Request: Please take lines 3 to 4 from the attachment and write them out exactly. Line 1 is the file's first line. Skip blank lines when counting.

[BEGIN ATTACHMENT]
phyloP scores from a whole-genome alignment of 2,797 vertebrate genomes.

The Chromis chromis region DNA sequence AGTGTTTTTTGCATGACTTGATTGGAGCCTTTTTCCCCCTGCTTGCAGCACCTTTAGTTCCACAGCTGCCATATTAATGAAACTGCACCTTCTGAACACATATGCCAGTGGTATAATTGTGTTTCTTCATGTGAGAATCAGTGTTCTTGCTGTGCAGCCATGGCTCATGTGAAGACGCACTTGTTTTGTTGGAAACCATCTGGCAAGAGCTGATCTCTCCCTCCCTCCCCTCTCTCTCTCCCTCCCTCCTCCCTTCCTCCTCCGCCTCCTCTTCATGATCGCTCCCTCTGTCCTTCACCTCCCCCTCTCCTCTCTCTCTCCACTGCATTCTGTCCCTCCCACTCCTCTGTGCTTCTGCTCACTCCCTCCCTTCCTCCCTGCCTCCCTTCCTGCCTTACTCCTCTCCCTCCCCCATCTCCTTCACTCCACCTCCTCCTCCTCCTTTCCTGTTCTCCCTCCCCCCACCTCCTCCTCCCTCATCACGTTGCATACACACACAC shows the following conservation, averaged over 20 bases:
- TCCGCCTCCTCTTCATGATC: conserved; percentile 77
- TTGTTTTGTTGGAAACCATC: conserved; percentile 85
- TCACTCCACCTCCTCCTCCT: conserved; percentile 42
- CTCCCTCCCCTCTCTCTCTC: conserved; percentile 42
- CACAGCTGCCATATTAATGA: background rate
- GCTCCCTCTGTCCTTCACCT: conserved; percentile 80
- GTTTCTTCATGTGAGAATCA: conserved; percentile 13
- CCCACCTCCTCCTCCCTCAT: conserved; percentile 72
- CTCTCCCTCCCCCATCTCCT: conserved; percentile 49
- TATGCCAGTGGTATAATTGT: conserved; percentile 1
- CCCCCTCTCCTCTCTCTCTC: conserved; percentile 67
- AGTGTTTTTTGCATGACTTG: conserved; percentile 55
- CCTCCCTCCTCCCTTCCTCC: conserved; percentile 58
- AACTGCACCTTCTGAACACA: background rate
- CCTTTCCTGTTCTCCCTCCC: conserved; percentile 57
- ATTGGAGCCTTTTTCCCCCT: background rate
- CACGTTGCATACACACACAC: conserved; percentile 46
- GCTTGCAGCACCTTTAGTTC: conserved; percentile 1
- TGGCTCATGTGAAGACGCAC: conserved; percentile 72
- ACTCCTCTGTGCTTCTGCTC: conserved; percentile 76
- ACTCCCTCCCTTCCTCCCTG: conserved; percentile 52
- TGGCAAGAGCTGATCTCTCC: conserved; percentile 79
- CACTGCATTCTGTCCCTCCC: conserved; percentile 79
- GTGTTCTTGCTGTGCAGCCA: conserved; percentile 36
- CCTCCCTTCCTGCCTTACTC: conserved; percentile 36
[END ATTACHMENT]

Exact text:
- TCCGCCTCCTCTTCATGATC: conserved; percentile 77
- TTGTTTTGTTGGAAACCATC: conserved; percentile 85